- The last volume in Melody Music’s line teaches the ability to use Fake Books, which are typically, very large volumes of just the melodies of popular songs and a chord shorthand allowing pro musicians, such as piano bar pianists, to take requests at large. This edition is invaluable for an aspiring performer who envisions playing weddings, bar mitzvahs and other events that require a fluid knowledge of hundreds of songs, appealing to multiple generations of listeners and dancers.

If your child – or yourself – desires to develop keyboard confidence enough to play for others with joy and ease, possibly even to make a living, please visit Melody Music Studios’ website and see Kathi Kerr’s excellent line of instruction books. MjL

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In mathematics we can’t do much without using language. Even though the mathematician may write a mass of equations, she needs words to explain their meaning. Good math instruction requires careful attention to the terms used. We don’t want students to have to relearn the mathematical meaning of words.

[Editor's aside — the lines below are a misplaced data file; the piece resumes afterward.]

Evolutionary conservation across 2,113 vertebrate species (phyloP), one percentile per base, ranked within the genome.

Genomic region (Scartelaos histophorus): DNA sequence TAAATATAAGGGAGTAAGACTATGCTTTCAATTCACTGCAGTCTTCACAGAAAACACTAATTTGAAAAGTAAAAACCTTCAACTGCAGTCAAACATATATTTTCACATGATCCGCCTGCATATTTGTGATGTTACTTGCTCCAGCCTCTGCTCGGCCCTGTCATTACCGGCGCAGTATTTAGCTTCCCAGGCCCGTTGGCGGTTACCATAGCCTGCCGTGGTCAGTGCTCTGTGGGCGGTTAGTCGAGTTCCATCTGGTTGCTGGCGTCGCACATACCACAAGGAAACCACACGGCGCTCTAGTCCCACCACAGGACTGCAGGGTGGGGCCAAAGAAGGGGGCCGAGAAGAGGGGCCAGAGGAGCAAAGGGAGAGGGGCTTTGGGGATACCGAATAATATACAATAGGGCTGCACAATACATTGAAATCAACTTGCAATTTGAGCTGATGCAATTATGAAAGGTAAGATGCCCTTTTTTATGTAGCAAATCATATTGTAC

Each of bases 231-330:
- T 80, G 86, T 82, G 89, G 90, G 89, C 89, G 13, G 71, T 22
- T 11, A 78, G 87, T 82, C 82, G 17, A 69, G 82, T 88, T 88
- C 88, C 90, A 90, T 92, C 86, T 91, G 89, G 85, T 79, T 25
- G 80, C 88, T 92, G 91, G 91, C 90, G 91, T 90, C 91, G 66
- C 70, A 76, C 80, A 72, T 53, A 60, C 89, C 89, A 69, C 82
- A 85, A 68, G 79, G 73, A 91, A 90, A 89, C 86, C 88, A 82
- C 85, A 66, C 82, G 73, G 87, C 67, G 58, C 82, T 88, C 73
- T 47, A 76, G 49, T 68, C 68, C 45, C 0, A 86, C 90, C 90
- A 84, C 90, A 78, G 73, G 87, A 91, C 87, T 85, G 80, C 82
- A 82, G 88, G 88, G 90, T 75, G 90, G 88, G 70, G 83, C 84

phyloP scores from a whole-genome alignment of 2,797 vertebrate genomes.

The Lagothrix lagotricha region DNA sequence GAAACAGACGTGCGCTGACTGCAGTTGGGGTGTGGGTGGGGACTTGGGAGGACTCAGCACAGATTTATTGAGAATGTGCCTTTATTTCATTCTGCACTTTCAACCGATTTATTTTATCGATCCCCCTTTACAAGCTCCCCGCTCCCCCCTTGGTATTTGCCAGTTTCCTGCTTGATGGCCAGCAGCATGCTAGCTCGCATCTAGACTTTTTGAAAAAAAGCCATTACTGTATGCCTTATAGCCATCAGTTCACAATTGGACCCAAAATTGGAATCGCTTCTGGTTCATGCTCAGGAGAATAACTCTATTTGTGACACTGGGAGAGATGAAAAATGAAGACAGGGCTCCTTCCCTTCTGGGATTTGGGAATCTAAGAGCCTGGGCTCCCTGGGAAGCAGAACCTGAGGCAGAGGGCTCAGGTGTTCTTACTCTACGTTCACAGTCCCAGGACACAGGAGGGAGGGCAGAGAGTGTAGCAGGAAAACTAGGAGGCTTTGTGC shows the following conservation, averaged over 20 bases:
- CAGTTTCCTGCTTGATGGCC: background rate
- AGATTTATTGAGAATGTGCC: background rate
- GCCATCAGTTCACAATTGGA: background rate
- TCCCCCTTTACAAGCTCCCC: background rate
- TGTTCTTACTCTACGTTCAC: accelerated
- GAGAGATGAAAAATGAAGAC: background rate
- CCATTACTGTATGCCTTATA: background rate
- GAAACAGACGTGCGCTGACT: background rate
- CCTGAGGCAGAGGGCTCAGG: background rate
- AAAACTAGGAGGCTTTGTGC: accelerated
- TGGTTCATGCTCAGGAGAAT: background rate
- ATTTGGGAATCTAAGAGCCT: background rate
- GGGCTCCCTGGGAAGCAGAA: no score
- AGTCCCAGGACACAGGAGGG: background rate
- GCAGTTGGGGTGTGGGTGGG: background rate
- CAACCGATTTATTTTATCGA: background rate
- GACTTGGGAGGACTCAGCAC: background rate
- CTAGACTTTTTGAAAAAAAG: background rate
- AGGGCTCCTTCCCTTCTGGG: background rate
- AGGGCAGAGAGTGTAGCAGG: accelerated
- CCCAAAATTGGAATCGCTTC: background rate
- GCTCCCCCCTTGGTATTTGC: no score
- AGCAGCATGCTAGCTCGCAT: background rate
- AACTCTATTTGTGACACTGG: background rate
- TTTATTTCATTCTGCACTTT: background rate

**Number Words**

The first math words we want a child to learn are the names for quantities. For quantities one to ten, the words are arbitrary. Rather than continuing to memorize a growing number of unrelated words, people hundreds of years ago began to think of numbers grouped into manageable chunks.

The Romans grouped into fives, V, as well as tens, X, when recording numbers. They had no symbol for 2 or 3, so they doubled or tripled the symbol for 1. Thus, 2 is written II and 3 is written III. With the tens, 2 tens is written XX and 30 tens XXX. Also 5 tens is L and 6 tens is LX. Although only four different symbols are needed to record numbers from 1 to 99, larger numbers require more symbols, C for 100, D for 500, and M for 1000.

Note that the early Roman numerals represented 4 as IIII and 9 as VIIII. Only later did 4 became IV, meaning one less than five, and 9 became IX, one less than ten. However, the economy gained in writing those numerals turned out to be a major obstacle to performing calculations with the numerals. It is interesting to note that most clocks with Roman numerals use the early four, IIII, but the later nine, IX.

A monumental improvement occurred in recording numbers with the introduction of the familiar Hindu numerals. Each quantity from zero to nine is written with a distinct digit. For numbers larger than ten, the digits are reused, but the place of the digit in the number determines its value, hence the term, place value.

Unfortunately, the words for numbers in the Indo-European languages predated the Hindu numerals and lacked the simplicity and clarity of the written numerals. Children today struggle matching the irregular number words to the corresponding symbols.